I’ve had the opportunity to play around with Beta 2 on a Pixel 4 and Pixel 4a 5G and it is really cool, if a bit buggy. I’m positive Google will work out those kinks before launch, however. If you’re interested in trying it out, you can enroll eligible Pixel phones in the beta here, although I’d recommend holding off if you’re not comfortable running beta software or troubleshooting bugs and other issues that can stem from running beta software.
The "Monet" color-changy stuff works in Android 12 now, and I would like to report that it is HOT. pic.twitter.com/tqJPRcPzIm
— Ron Amadeo (@RonAmadeo) June 9, 2021
Anyway, to kick things off, Ars Technica’s reviews editor Ron Amadeo posted an excellent breakdown of the Monet colouring in Android 12 on Twitter. It shows six different wallpapers with the corresponding colours applied by Android 12 to interface elements like the lock screen clock and quick settings tiles.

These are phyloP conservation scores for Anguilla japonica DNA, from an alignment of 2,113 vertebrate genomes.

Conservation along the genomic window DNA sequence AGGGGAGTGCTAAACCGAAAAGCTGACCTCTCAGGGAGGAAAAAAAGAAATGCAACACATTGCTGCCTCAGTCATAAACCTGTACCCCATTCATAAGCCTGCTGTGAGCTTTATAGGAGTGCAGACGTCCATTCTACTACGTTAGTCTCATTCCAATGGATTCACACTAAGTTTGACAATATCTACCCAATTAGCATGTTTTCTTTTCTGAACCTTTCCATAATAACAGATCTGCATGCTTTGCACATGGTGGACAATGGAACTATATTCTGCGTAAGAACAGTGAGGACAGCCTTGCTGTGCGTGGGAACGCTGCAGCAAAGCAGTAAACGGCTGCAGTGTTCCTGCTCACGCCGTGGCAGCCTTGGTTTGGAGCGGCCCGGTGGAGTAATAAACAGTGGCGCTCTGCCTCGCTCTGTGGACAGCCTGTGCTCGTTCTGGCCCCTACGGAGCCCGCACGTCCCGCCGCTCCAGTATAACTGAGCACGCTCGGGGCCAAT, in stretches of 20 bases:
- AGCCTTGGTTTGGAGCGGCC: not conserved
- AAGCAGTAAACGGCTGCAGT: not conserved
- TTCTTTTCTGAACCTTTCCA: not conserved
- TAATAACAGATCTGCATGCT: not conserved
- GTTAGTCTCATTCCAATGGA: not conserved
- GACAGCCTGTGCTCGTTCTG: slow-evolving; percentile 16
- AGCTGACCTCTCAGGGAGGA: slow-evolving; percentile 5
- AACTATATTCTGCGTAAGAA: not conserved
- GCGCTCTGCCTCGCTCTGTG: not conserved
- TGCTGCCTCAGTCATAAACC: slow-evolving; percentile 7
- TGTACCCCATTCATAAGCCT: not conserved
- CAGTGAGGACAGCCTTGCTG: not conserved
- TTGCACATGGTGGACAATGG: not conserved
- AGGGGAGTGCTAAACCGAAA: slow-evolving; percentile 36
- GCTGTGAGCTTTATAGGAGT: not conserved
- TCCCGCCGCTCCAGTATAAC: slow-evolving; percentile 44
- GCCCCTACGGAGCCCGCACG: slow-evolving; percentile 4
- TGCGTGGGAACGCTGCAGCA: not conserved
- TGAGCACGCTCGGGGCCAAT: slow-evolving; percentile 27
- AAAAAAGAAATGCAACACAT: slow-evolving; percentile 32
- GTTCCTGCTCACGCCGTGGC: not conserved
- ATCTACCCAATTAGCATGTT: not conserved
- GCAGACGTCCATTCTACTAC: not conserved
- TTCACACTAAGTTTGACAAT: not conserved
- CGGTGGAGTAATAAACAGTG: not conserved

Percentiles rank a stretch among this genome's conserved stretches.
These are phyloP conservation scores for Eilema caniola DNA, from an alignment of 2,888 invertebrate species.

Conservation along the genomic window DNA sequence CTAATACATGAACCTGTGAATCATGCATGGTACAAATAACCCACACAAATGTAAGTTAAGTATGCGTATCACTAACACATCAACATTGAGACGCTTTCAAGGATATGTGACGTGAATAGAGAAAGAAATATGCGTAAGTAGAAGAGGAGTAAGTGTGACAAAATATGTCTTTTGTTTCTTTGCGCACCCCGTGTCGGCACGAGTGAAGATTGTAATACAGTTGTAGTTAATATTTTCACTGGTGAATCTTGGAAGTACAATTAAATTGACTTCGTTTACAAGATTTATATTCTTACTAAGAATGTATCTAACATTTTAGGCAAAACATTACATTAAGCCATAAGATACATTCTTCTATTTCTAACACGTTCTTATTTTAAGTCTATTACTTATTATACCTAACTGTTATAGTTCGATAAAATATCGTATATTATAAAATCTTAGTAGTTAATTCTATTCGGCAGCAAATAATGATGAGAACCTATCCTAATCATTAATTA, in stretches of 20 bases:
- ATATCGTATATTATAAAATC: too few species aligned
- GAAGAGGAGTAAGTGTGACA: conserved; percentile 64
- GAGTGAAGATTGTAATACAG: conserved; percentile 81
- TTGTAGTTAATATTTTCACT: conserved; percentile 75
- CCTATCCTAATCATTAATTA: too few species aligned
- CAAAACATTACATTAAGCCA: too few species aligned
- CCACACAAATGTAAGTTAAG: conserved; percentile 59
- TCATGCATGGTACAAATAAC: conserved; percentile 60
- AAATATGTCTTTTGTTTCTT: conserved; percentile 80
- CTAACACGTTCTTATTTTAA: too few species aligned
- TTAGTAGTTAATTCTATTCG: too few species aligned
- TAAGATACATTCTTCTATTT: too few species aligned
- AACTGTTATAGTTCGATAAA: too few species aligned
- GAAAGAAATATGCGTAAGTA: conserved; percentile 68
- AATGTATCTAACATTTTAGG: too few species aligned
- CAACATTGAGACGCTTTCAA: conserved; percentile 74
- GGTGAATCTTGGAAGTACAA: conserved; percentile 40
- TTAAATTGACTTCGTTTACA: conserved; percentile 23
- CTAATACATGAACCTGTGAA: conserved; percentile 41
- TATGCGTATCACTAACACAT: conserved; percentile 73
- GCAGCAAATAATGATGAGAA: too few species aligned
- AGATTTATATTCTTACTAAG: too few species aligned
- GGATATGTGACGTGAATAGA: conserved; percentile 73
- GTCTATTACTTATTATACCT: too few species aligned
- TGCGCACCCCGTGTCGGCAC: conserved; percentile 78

Of course, the system isn’t perfect either. Amadeo goes on to note that sometimes Monet selects colours that aren’t ideal, and this can happen more frequently with wallpapers featuring lots of different colours. However, an easy remedy for this would be if Android 12 offered a selection of colours to users so they could pick the final result.
Alternatively, Google can tweak the system more before release to avoid certain combinations of colours that don’t look good or can be hard to read.
In my own testing, I found that Android 12 often got stuck on colours after changing the wallpaper. For example, I change from a wallpaper that generated a pink-ish shade for the quick settings to a blue wallpaper — some elements, like the lock screen clock, turned blue, but the quick settings remained pink.
A reboot put things back in order, but hopefully the final version doesn’t require a reboot after each wallpaper change to fix colours.
On that note, it’s important to remember that Android 12 is still a beta, which means things aren’t final and can change. Android 12’s fancy colour-changing interface works, even if it has some issues — that should be expected in a beta. When Android 12 releases in the fall, I think Google will have resolved most of these issues.
Also, that absolute unit of a volume slider is gone now, replaced with the much nicer one seen in the pictures above, so that’s a pretty big plus.
Source: Ron Amadeo